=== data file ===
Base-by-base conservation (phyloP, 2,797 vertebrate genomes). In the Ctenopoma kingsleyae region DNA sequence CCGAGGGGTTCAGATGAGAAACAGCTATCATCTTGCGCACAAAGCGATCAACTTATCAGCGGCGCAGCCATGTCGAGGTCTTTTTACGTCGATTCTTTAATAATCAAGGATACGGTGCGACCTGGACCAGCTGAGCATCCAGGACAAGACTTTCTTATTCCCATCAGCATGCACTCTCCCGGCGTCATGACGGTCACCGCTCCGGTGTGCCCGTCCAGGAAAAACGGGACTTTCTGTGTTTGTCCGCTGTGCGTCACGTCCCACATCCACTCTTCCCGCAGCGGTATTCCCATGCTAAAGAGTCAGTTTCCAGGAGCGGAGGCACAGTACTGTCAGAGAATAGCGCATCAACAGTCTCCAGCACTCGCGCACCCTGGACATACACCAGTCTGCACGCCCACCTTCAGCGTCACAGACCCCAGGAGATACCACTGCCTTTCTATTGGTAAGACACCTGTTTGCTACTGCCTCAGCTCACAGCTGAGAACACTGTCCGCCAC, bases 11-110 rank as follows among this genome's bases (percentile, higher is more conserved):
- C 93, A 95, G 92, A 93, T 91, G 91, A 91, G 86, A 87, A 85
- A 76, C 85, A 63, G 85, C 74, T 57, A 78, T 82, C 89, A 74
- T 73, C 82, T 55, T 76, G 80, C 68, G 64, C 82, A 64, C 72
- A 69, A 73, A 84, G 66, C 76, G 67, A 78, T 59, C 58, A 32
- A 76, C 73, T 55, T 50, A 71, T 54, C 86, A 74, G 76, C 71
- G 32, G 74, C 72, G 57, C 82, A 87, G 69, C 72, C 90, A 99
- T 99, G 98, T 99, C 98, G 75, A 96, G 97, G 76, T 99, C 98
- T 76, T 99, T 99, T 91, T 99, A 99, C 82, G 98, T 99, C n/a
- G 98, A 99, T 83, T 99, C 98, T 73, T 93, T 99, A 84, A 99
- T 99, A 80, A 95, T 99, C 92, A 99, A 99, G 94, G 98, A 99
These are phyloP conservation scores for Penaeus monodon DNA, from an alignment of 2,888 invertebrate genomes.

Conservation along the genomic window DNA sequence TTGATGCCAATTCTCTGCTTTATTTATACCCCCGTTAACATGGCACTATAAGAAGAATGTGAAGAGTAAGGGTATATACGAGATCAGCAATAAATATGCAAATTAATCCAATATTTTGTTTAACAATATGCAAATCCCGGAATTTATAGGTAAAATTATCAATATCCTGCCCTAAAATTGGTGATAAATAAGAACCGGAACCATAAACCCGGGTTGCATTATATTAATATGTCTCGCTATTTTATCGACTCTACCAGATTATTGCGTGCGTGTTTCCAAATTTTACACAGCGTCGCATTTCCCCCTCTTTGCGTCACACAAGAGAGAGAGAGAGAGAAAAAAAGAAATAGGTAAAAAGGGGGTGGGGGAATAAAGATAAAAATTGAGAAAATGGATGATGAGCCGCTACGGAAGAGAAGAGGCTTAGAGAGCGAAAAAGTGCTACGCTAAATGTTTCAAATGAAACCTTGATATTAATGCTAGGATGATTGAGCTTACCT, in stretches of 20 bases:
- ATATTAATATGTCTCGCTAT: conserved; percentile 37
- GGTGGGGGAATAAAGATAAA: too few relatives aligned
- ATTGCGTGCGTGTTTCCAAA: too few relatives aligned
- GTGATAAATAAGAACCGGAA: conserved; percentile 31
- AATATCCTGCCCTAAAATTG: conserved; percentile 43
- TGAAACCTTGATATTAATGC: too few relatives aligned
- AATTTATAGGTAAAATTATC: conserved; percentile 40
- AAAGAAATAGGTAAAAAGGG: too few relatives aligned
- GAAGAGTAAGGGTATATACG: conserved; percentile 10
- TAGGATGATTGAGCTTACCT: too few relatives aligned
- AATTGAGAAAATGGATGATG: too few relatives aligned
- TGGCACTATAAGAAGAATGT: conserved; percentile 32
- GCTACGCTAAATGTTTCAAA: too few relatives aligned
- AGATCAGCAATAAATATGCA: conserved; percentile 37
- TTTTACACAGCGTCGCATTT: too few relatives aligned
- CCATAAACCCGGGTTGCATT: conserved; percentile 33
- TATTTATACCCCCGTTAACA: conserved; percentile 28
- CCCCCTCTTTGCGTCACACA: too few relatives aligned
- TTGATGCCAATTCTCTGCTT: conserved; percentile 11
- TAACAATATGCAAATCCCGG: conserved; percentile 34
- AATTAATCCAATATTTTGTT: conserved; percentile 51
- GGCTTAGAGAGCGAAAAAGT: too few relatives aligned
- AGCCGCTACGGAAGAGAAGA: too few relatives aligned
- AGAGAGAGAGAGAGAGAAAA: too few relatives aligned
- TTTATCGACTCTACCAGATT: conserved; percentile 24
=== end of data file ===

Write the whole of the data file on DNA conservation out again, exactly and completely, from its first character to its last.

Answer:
Base-by-base conservation (phyloP, 2,797 vertebrate genomes). In the Ctenopoma kingsleyae region DNA sequence CCGAGGGGTTCAGATGAGAAACAGCTATCATCTTGCGCACAAAGCGATCAACTTATCAGCGGCGCAGCCATGTCGAGGTCTTTTTACGTCGATTCTTTAATAATCAAGGATACGGTGCGACCTGGACCAGCTGAGCATCCAGGACAAGACTTTCTTATTCCCATCAGCATGCACTCTCCCGGCGTCATGACGGTCACCGCTCCGGTGTGCCCGTCCAGGAAAAACGGGACTTTCTGTGTTTGTCCGCTGTGCGTCACGTCCCACATCCACTCTTCCCGCAGCGGTATTCCCATGCTAAAGAGTCAGTTTCCAGGAGCGGAGGCACAGTACTGTCAGAGAATAGCGCATCAACAGTCTCCAGCACTCGCGCACCCTGGACATACACCAGTCTGCACGCCCACCTTCAGCGTCACAGACCCCAGGAGATACCACTGCCTTTCTATTGGTAAGACACCTGTTTGCTACTGCCTCAGCTCACAGCTGAGAACACTGTCCGCCAC, bases 11-110 rank as follows among this genome's bases (percentile, higher is more conserved):
- C 93, A 95, G 92, A 93, T 91, G 91, A 91, G 86, A 87, A 85
- A 76, C 85, A 63, G 85, C 74, T 57, A 78, T 82, C 89, A 74
- T 73, C 82, T 55, T 76, G 80, C 68, G 64, C 82, A 64, C 72
- A 69, A 73, A 84, G 66, C 76, G 67, A 78, T 59, C 58, A 32
- A 76, C 73, T 55, T 50, A 71, T 54, C 86, A 74, G 76, C 71
- G 32, G 74, C 72, G 57, C 82, A 87, G 69, C 72, C 90, A 99
- T 99, G 98, T 99, C 98, G 75, A 96, G 97, G 76, T 99, C 98
- T 76, T 99, T 99, T 91, T 99, A 99, C 82, G 98, T 99, C n/a
- G 98, A 99, T 83, T 99, C 98, T 73, T 93, T 99, A 84, A 99
- T 99, A 80, A 95, T 99, C 92, A 99, A 99, G 94, G 98, A 99
These are phyloP conservation scores for Penaeus monodon DNA, from an alignment of 2,888 invertebrate genomes.

Conservation along the genomic window DNA sequence TTGATGCCAATTCTCTGCTTTATTTATACCCCCGTTAACATGGCACTATAAGAAGAATGTGAAGAGTAAGGGTATATACGAGATCAGCAATAAATATGCAAATTAATCCAATATTTTGTTTAACAATATGCAAATCCCGGAATTTATAGGTAAAATTATCAATATCCTGCCCTAAAATTGGTGATAAATAAGAACCGGAACCATAAACCCGGGTTGCATTATATTAATATGTCTCGCTATTTTATCGACTCTACCAGATTATTGCGTGCGTGTTTCCAAATTTTACACAGCGTCGCATTTCCCCCTCTTTGCGTCACACAAGAGAGAGAGAGAGAGAAAAAAAGAAATAGGTAAAAAGGGGGTGGGGGAATAAAGATAAAAATTGAGAAAATGGATGATGAGCCGCTACGGAAGAGAAGAGGCTTAGAGAGCGAAAAAGTGCTACGCTAAATGTTTCAAATGAAACCTTGATATTAATGCTAGGATGATTGAGCTTACCT, in stretches of 20 bases:
- ATATTAATATGTCTCGCTAT: conserved; percentile 37
- GGTGGGGGAATAAAGATAAA: too few relatives aligned
- ATTGCGTGCGTGTTTCCAAA: too few relatives aligned
- GTGATAAATAAGAACCGGAA: conserved; percentile 31
- AATATCCTGCCCTAAAATTG: conserved; percentile 43
- TGAAACCTTGATATTAATGC: too few relatives aligned
- AATTTATAGGTAAAATTATC: conserved; percentile 40
- AAAGAAATAGGTAAAAAGGG: too few relatives aligned
- GAAGAGTAAGGGTATATACG: conserved; percentile 10
- TAGGATGATTGAGCTTACCT: too few relatives aligned
- AATTGAGAAAATGGATGATG: too few relatives aligned
- TGGCACTATAAGAAGAATGT: conserved; percentile 32
- GCTACGCTAAATGTTTCAAA: too few relatives aligned
- AGATCAGCAATAAATATGCA: conserved; percentile 37
- TTTTACACAGCGTCGCATTT: too few relatives aligned
- CCATAAACCCGGGTTGCATT: conserved; percentile 33
- TATTTATACCCCCGTTAACA: conserved; percentile 28
- CCCCCTCTTTGCGTCACACA: too few relatives aligned
- TTGATGCCAATTCTCTGCTT: conserved; percentile 11
- TAACAATATGCAAATCCCGG: conserved; percentile 34
- AATTAATCCAATATTTTGTT: conserved; percentile 51
- GGCTTAGAGAGCGAAAAAGT: too few relatives aligned
- AGCCGCTACGGAAGAGAAGA: too few relatives aligned
- AGAGAGAGAGAGAGAGAAAA: too few relatives aligned
- TTTATCGACTCTACCAGATT: conserved; percentile 24